Thoughts on coronavirus

This is a research blog, but it is hard to think about much other than coronavirus in this unique time. Here are some thoughts.

Some extreme fears:

Let’s get these out of the way first.

  1. People keep greedily stock-piling and vulnerable people go without necessary resources, or people get injured in the frenzy. More generally, I am worried about panic, mob mentality, riots, looting, etc.
  2. Blame. Blame China for creating the thing, blame the government for mismanaging, blame your neighbour for infecting you, blame the stockpilers (see point 1).
  3. Social distance. Not in the sense of infection control (see wikipedia), which is practical and good, but in a more general sense of developing selfishness, nationalism, every-man-for-himself-ism, the opposite of solidarity. A unique feature of the current crisis is that our usual mechanisms for showing unity are mostly compromised.
  4. Tip of the iceberg: maybe this is just phase 1, and the virus will keep mutating and mutating, and who knows what will happen.

More concretely, and most obviously, I am worried about the safety of people I know. I will leave “how to think about the risk” for some other time (or some other author).

An extreme hope: virtual connectivity

It sounds frivolous compared to my list of fears, but just now it’s one of my big hopes for humans. In this era of technology we deserve to be much better at this. The only reason I don’t use Skype more is the technology seems just slightly crap, e.g., with dropped or slow connections, or the interaction is just slightly clumsy, with the natural timing of conversation out of step. The current crisis could drive change here: technologically, much like how war invented the microwave, but also just by forcing us to practice and develop the social protocol.

Why do I consider that important? Because I think it’s a key step for us as a global society to travel less, and traveling less will not only slow the spread of disease but also help to slow climate change, which after all is still a much greater existential threat to the race, but lacks (at least for now) the shock-and-awe necessary to generate a collective response.

In short, I am hoping that a global crisis like the current one compels us to develop tools quickly that we are going to need anyway, and virtual connectivity is my big example.

A message from Queens’ College Acting Senior Tutor

I liked this message from Queens’ College Acting Senior Tutor, Prof Martin Dixon, to students, a much-needed message of responsibility and leadership:

Equally, do not underestimate the positive impact that you can make. Perhaps you may not realise, but being a student at Cambridge causes people to hold you in high regard. Your words and actions will be listened to and watched. You are among the very best students in the world, and you can lead by example. A kind word, a simple act of support, a calming of panic, can have a profound effect on those around you. You may not want this responsibility, but you have it. You also have the opportunity to demonstrate what it means to be a Cambridge student in a time of uncertainty. Please live up to the faith we have in you.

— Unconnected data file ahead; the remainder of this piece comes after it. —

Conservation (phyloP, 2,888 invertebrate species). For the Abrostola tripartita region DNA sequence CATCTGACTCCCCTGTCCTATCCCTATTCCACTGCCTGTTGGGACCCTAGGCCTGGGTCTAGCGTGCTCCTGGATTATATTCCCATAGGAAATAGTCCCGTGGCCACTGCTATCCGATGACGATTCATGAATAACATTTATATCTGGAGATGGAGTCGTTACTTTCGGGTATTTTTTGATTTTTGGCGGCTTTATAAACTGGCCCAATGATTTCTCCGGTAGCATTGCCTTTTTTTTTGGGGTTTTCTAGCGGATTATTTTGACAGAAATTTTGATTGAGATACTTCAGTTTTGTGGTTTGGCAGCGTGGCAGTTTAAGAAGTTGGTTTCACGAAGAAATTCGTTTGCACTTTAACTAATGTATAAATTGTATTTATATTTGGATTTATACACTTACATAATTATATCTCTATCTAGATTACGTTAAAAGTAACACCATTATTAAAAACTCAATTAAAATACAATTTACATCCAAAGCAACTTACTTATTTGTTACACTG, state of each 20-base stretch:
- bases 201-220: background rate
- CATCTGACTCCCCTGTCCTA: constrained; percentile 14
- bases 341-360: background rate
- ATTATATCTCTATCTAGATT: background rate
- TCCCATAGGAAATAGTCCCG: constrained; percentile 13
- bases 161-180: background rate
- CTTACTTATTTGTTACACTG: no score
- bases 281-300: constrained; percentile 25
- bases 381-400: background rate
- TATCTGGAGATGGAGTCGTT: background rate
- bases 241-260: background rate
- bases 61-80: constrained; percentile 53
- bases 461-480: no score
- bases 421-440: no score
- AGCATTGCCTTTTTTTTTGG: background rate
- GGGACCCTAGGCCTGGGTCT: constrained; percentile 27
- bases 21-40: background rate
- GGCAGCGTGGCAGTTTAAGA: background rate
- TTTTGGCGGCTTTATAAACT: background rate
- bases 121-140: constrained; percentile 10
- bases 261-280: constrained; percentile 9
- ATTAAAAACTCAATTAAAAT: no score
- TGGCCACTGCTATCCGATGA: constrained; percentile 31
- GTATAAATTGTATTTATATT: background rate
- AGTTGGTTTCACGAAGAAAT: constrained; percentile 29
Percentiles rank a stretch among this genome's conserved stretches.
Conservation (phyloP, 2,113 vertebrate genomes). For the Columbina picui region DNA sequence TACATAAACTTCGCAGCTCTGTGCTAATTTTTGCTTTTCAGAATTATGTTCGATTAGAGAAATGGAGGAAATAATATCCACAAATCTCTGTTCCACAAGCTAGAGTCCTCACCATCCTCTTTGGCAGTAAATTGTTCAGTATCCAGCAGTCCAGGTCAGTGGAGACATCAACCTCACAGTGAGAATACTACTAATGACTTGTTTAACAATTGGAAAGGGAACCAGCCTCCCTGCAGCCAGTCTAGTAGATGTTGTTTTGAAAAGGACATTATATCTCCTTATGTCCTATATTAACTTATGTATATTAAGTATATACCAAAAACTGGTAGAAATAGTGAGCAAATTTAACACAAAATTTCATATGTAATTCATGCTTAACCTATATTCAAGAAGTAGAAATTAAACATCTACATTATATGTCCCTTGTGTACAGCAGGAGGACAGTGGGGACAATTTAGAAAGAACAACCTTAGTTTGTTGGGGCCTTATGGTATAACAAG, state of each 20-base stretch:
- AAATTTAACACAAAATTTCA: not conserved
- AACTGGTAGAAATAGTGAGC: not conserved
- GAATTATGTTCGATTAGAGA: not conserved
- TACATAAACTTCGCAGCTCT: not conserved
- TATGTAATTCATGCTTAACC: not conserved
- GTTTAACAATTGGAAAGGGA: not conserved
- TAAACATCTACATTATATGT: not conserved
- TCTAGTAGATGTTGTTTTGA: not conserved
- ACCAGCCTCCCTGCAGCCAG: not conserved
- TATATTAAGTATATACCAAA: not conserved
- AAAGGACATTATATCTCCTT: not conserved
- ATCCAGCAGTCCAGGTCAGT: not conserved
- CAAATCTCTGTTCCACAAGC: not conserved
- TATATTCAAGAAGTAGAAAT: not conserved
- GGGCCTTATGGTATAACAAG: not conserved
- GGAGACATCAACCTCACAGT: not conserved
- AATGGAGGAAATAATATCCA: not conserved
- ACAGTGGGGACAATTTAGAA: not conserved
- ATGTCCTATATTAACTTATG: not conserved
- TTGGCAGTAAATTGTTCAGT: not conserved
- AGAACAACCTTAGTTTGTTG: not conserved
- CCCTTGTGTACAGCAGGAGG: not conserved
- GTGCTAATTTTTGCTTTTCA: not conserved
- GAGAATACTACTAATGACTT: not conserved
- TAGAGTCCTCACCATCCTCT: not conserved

Source: the tab, Emily Hyde & Claudia Rowan, 2020/03/13

Of course, the message applies much more broadly than to just students at Cambridge. Anybody with any sort of visible status has the responsibility to think calmly and critically in this time of crisis, as their decisions and opinions are more liable to influence and spread.

Isaac Newton and the black death

Yes, Isaac Newton invented calculus, optics, gravity, etc, etc, during the great plague (1665–1666), the last major recurrence of bubonic plague in England. Therefore, so says everybody recently it seems, lots of excellent ground-breaking research is going to happen over the next couple of months. Maybe, but I’m not as confident. Here are some counterpoints.

  1. Most science is done in labs these days.
  2. Science that isn’t done in labs (e.g., mathematics, theoretical physics) is often about collective understanding, and sharing ideas is essential.
  3. Lots of people have, like, 2-year-olds at home.
  4. Isaac Newton didn’t have minute-by-minute updates on the progress of the disease.

More on point 2: Mathematics at its heart is often about developing collective understanding: that’s why giving talks is so cental, to give people the opportunity to interpose questions off the cuff, test their understanding, bounce ideas off each other. Reading and writing papers is an equally important part of the process, but a much slower part of the process.


Personally, my usual research is not much affected: I normally work from my office at home and collaborate remotely, mostly by email. In the coming months I hope to work on virtual colloquia, virtual teaching, etc. It will be interesting to see where we get to in a couple months’ or a year’s time.

Best wishes to anyone reading this. Stay safe, be sensible, don’t panic. Stay in touch.

Source: xkcd 2282

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